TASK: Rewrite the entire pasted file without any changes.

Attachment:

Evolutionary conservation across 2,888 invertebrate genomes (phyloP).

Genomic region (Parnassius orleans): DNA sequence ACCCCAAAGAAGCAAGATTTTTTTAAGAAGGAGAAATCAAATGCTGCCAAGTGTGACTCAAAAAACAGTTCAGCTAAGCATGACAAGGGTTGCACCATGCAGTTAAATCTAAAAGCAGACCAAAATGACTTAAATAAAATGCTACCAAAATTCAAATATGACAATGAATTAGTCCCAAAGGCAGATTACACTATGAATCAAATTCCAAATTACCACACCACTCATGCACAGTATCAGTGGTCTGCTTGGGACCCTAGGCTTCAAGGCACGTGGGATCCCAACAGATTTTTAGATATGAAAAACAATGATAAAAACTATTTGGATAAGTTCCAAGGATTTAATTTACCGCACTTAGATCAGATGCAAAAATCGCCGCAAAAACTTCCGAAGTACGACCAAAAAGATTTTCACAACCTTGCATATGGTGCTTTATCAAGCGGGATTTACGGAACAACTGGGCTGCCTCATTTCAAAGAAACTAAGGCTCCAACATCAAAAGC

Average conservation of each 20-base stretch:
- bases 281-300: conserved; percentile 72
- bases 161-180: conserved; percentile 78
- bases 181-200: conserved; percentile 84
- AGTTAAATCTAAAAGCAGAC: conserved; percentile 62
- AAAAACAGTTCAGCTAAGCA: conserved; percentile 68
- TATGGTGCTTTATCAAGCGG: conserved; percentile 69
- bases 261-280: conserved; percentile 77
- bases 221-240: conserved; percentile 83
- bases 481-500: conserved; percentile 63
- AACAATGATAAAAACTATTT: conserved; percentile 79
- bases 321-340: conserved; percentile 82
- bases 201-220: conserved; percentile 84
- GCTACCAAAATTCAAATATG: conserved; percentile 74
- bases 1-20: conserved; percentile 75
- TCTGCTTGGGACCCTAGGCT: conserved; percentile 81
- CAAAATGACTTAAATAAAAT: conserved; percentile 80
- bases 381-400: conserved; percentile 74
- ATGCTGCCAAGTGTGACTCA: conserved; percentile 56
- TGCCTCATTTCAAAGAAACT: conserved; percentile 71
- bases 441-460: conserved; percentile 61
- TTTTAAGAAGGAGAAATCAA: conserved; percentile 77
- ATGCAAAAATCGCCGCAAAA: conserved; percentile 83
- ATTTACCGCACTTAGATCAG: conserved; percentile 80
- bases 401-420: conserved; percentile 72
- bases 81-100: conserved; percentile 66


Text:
Evolutionary conservation across 2,888 invertebrate genomes (phyloP).

Genomic region (Parnassius orleans): DNA sequence ACCCCAAAGAAGCAAGATTTTTTTAAGAAGGAGAAATCAAATGCTGCCAAGTGTGACTCAAAAAACAGTTCAGCTAAGCATGACAAGGGTTGCACCATGCAGTTAAATCTAAAAGCAGACCAAAATGACTTAAATAAAATGCTACCAAAATTCAAATATGACAATGAATTAGTCCCAAAGGCAGATTACACTATGAATCAAATTCCAAATTACCACACCACTCATGCACAGTATCAGTGGTCTGCTTGGGACCCTAGGCTTCAAGGCACGTGGGATCCCAACAGATTTTTAGATATGAAAAACAATGATAAAAACTATTTGGATAAGTTCCAAGGATTTAATTTACCGCACTTAGATCAGATGCAAAAATCGCCGCAAAAACTTCCGAAGTACGACCAAAAAGATTTTCACAACCTTGCATATGGTGCTTTATCAAGCGGGATTTACGGAACAACTGGGCTGCCTCATTTCAAAGAAACTAAGGCTCCAACATCAAAAGC

Average conservation of each 20-base stretch:
- bases 281-300: conserved; percentile 72
- bases 161-180: conserved; percentile 78
- bases 181-200: conserved; percentile 84
- AGTTAAATCTAAAAGCAGAC: conserved; percentile 62
- AAAAACAGTTCAGCTAAGCA: conserved; percentile 68
- TATGGTGCTTTATCAAGCGG: conserved; percentile 69
- bases 261-280: conserved; percentile 77
- bases 221-240: conserved; percentile 83
- bases 481-500: conserved; percentile 63
- AACAATGATAAAAACTATTT: conserved; percentile 79
- bases 321-340: conserved; percentile 82
- bases 201-220: conserved; percentile 84
- GCTACCAAAATTCAAATATG: conserved; percentile 74
- bases 1-20: conserved; percentile 75
- TCTGCTTGGGACCCTAGGCT: conserved; percentile 81
- CAAAATGACTTAAATAAAAT: conserved; percentile 80
- bases 381-400: conserved; percentile 74
- ATGCTGCCAAGTGTGACTCA: conserved; percentile 56
- TGCCTCATTTCAAAGAAACT: conserved; percentile 71
- bases 441-460: conserved; percentile 61
- TTTTAAGAAGGAGAAATCAA: conserved; percentile 77
- ATGCAAAAATCGCCGCAAAA: conserved; percentile 83
- ATTTACCGCACTTAGATCAG: conserved; percentile 80
- bases 401-420: conserved; percentile 72
- bases 81-100: conserved; percentile 66